Catalonia

Thanks to the Institut Ramon Llull in Catalonia in collaboration with CU, the Department of Spanish and Portuguese offers courses in Catalan Language and Culture. These courses are taught by Susanna Pérez-Pàmies, a CU instructor appointed by de Institut Ramon Llull. She is a native Catalan teacher that has first-hand knowledge about language and culture.

Catalonia is a singular nation situated in the northeast of Spain. Its vibrant history includes some of the world’s most famous epic and lyric poetry and some of its most sophisticated and ancient political formations. Barcelona, the capital of Catalonia, is one of the world’s most visited cities, with extraordinary cultural and natural offerings. Among the modern manifestations of Catalan culture we can find Joan Miró’s whimsical sculptures and paintings, Antoni Gaudí's magic buildings, Salvador Dalí's surrealist creations, Pau Casal´s lilting music, Mercè Rodoreda´s subtle and sensitive prose, Ferran Adrià’s revolutionary cooking or Rafael Nadal’s tennis.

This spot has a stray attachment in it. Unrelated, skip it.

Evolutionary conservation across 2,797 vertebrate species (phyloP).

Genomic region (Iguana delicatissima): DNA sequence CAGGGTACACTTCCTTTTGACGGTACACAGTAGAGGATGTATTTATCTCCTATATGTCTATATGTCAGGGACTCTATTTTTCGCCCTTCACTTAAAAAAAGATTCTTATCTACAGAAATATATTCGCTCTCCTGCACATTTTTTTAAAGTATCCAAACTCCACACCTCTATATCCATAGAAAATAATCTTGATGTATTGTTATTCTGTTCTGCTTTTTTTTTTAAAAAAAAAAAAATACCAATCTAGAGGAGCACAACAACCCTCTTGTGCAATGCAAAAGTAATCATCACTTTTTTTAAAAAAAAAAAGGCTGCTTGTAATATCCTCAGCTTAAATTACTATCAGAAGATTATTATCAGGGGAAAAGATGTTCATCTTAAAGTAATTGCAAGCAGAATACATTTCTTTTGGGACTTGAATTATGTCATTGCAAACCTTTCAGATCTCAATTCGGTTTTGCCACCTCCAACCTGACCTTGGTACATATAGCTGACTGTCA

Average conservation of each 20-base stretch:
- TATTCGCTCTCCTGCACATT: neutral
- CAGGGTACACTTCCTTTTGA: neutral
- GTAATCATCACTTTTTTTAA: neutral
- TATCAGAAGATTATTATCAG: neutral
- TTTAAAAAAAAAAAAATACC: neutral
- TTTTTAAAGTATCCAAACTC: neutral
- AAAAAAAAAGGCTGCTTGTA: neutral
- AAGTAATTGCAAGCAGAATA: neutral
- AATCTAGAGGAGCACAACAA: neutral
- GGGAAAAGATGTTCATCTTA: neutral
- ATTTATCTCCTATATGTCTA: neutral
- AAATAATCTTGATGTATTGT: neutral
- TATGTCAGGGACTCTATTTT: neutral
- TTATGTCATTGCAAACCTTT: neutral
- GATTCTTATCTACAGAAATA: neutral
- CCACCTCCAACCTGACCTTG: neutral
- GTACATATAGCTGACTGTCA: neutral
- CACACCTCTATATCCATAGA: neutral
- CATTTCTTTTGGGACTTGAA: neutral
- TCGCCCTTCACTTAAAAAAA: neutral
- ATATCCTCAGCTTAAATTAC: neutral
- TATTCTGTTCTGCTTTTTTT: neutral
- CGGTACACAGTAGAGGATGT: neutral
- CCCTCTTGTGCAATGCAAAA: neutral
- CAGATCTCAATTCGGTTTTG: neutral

Catalan is the language spoken in the Països Catalans (Catalonia, Valencia and Balearic Islands), in Spain, as well as in three other European states: France, Italy and Andorra. The territory where it is spoken spans 68,000 square kilometres and harbours 13.5 million inhabitants. In the Catalan speaking territories, Catalan language is understood by 11 million inhabitants, and 9.1 million people can express themselves in the language.

Catalan, like the other Romance languages, has its roots in what is called vulgar Latin, the popular and familiar level of classic Latin language. Catalan is the result of the evolution of the vulgar Latin spoken in Ancient Catalonia. The first articles written in Catalan dated from the mid-12th Century: the Forum iudicum and the Homilies d’Organyà. Speakers of any Romance language can learn Catalan easily because it stems from the same Latin trunk, and therefore it is not totally unknown to us, since it shares many similarities with the other languages of the same trunk. All the Romance languages have more elements in common than differences. When we learn one Romance language we are somehow learning them all.

In the Catalan Language courses we use communicative language teaching approach which promotes students’ use of language in meaningful contexts. Catalan is spoken almost exclusively during class as we believe that this immersion-style approach is optimal for most students.

 
     
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Susanna Pérez-Pàmies Photo Susanna Pérez-Pàmies

Lecturer

SPANISH AND PORTUGUESE

 Email

 303.492.5346